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Review: Roku HD XR

Written on Nov 20, 2009 by Brian and filed under Reviews

Roku recently updated their product line to include the Roku HD XR, which adds high speed WiFi (802.11n) to the popular HD streaming box. The upgrade gives consumers access to the fastest WiFi protocol so they can take better advantage of high speed Internet connections. This means consumers with an 802.11n router in their home and a fast broadband connection can expect the highest possible quality when streaming Netflix, Amazon on Demand and MLB.tv content.

Roku HD XR

Roku HD XR rear

Roku HD XR Setup

The Roku player comes with a pamphlet that has six steps to get set up. Since one of those steps includes adding batteries to the remote and another shows how to use the play button, there’s really not much to it. Plug the Roku into the wall and connect to the TV. If you’re using wireless you’ll configure that in the setup, there’s also an option for a hard wired Ethernet connection. The only slightly annoying part about the setup is that Roku includes RCA cables and no HDMI cord. For a box that’s designed for HD use, we weren’t expecting that.

Getting setup though is dead simple, so much so that anyone should be able to complete it with no problem. The configuration screens are very easy to understand and the unit even finds its own firmware updates for installation as part of the setup. It took us under 5 minutes to get rolling.

Using the Roku HD XR

Once you’re powered on, the Roku will present three viewing options, Netflix, Amazon Video on Demand and MLB.tv. While these are currently the only channels available on the Roku; Roku has been indicating plans to add more content in the near  future. To configure each of these services, you’ll need to pair the Roku player with your various accounts.

What happens is that when you select Netflix for instance, the Roku box will show you a code. Log into your Netflix account online to add the code to your profile. Within a few seconds of adding the code, the Roku will get the pairing message and you’re ready to roll. It really couldn’t be easier to tie your accounts into the Roku.

Once paired, you’ll have access to the content available by the channel. For Netflix, this means you’ll have access to your entire instant viewing queue. Amazon will show you the movies or videos you have available either from purchases or rentals and MLB.tv offers streaming of baseball games and related content. Each of these services requires some level of subscription, all of which is managed outside of the Roku environment.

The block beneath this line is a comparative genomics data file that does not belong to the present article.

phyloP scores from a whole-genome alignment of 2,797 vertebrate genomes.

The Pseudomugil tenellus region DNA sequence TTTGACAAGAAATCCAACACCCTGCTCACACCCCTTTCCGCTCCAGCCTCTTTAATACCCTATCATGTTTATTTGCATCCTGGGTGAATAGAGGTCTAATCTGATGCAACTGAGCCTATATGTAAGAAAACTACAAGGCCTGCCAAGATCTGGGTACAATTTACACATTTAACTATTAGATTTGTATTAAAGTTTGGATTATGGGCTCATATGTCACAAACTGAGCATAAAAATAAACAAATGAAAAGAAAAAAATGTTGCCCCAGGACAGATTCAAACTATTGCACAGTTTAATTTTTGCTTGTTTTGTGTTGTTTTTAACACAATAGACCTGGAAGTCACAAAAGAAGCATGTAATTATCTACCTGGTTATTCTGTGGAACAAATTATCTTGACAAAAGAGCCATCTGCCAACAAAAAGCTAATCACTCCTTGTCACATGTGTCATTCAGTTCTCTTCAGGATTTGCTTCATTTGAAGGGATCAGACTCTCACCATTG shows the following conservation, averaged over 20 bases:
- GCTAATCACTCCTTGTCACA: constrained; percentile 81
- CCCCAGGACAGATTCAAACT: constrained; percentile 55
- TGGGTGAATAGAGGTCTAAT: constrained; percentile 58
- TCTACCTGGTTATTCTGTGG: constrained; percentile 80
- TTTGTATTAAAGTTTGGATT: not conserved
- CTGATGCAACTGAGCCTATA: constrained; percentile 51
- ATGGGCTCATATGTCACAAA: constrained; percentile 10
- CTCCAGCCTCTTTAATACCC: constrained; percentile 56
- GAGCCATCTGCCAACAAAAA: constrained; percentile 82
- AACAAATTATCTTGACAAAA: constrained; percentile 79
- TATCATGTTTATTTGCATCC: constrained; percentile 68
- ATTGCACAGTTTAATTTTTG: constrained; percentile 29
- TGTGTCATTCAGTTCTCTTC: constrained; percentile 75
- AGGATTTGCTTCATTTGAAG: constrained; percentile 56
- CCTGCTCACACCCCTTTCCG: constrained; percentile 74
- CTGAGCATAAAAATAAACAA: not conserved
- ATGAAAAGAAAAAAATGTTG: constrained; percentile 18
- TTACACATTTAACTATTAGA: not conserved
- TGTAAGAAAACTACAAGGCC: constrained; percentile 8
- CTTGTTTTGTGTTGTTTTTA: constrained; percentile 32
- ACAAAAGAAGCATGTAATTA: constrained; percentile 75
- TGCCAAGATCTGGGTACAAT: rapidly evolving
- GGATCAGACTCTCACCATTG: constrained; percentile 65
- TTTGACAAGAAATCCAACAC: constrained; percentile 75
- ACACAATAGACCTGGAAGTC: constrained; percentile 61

roku netflix instant queue

roku netflix show detail

roku netflix loading

We tested extensively with a Netflix queue. The interface is easy to use, just scroll through the movie/TV show cover art until you find the one you want to watch. Select the one you want and the Roku streamer will connect to the service, do a quick Internet speed test, and get started. We had only a few seconds delay for the content retrieval, license acquisition and speed test. From the point of selecting your show or movie to the stream starting took about 5 seconds each time, which is very fast.

The Amazon service and MLB content work roughly the same way – easily and quickly connecting and streaming to the Roku HD XR from your Amazon library or your selected out of market baseball game from MLB.

Roku HD XR remote

The controls for the Roku box are handled entirely by the included remote control. The remote is a sturdy 9 button unit that is intuitive to use and responsive to button presses. The icons are easy to understand, with a home button to get users back to the main menu, navigation buttons, start/pause and fast forward/rewind buttons.

Bottom Line

While a lot of Blu-ray players and other Internet-connected devices offer Netflix and other content playback; the Roku device is perhaps the easiest to use and highly reliable. It’s a tremendous value as well; for $129 you get  HDMI, 802.11n WiFi and a nice remote. Add to that the promise of more content services coming soon, in the end we love the Roku HD XR and think it’s a worthy addition to any home theater setup.

All three Roku systems are available from Amazon.com.

Rating – 5 out of 5 Stars – Editor’s Choice


roku models

2 Responses to “Review: Roku HD XR”

  1. Disappointed by the poor wireless implementation that I paid extra for. I just got off the phone with Roku support regarding the N wireless on their XR model. The response I got from Roku is that their wireless is different than other wireless and is only good for 40 to 50 feet. The Roku website should say, “wireless only good for 40 to 50 feet”. Instead, it says; “Wi-Fi (802.11N/B/G “dual-band”) with WEP, WPA, and WPA2 support”.

    By Bob on Jun 10, 2010 | Reply
  2. I, envy you. Your blog is much better under the maintenance and design than mine. Who to you the design did?

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